Report

What Does International Experience Tell Us About Regulatory Consolidation?

  • September 21, 2009

For at least 20 years there have been efforts made by United States (US) administrations and in Congress to streamline and simplify the financial regulatory structure. There is a bewildering array of different federal and state regulators; many financial institutions are supervised by several different agencies, while other institutions have been barely regulated, if at all. With the catastrophic financial crisis that has engulfed the US and the rest of the world, new questions are being asked about the regulatory failures that may have contributed to the crisis, especially the fact that regulators did not anticipate or prevent the crisis from developing in the years prior to 2007.

In this short paper we look at the structure of international financial regulation in the context of their response to the crisis in order to see what lessons there may be for the US. This is a summary not a detailed research effort, but we believe that even a summary effort could be helpful in order to dispel the idea that the experience of other countries makes it a waste of time to attempt substantial consolidation of regulatory agencies in the US.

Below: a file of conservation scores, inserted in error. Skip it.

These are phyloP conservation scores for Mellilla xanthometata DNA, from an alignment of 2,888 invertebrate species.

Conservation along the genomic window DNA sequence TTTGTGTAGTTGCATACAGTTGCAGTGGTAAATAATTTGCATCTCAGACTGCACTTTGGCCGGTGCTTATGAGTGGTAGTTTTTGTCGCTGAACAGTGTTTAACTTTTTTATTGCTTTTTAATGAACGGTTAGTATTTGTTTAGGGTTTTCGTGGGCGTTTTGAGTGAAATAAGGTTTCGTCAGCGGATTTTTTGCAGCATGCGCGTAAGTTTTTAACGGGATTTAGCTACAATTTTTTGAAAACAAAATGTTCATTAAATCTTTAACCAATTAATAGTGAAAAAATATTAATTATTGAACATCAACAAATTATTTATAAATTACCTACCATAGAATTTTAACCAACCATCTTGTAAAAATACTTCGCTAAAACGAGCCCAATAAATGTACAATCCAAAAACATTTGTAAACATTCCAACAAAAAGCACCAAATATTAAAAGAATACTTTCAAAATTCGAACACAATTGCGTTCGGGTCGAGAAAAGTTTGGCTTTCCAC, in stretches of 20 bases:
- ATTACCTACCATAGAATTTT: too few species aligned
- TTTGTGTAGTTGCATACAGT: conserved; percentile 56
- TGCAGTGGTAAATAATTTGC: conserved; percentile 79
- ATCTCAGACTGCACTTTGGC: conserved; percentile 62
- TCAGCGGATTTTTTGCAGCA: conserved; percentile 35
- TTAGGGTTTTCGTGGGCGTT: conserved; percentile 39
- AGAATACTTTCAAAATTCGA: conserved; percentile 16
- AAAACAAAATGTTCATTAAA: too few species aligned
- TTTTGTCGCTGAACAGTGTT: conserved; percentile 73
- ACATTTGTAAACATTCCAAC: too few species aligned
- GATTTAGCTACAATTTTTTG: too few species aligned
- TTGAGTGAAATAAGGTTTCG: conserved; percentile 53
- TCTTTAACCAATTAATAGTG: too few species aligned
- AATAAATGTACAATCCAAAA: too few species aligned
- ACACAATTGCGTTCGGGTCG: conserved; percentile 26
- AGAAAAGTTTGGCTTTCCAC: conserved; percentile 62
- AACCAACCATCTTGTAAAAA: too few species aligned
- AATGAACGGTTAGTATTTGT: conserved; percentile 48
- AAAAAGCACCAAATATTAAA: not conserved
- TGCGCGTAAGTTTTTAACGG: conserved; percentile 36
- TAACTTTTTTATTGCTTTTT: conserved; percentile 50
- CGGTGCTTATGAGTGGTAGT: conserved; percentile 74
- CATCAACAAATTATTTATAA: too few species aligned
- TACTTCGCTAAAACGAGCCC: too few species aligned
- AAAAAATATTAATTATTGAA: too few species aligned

The most important factor in determining the response of the different systems to the crisis is whether or not regulators were actively involved in making sure that their institutions, especially large institutions, were not taking excessive risks and speculating in risky assets. The particular designs of the regulatory systems do not show a clear enough pattern to make a definitive case for one specific approach. However, all of the countries described here undertook programs of regulatory consolidation in recent years in response to the changing nature of their financial sectors. Having a fragmented regulatory system did not strike any country as a particularly good idea, especially as financial institutions constantly moved across the traditional boundaries and between different financial activities.

Some of the desirable characteristics for regulatory systems that this cross-country comparison has suggested to us are:

  • A twin peaks system with a high level of communication between the two agencies and with the central bank
  • Genuine consolidation as opposed to the tactic of lumping separate regulators together without creating unified agencies 
  • Time and care given to the regulatory reform and to the execution of the plan 
  • The regulators had the authority and capabilities to control excessive risk taking, and protect taxpayers and the system from abuse

In its blueprint for reform, the Paulson Treasury pointed to the Australian regulatory system as one that had many strong characteristics and our summary supports that view. Australia does not have a major financial hub and cannot provide a direct model for the United States, but the overall regulatory structure created in Australia and the care given to its implementation are strengths we should emulate.

Pew is no longer active in this line of work, but for more information, visit the main Pew Financial Reform page.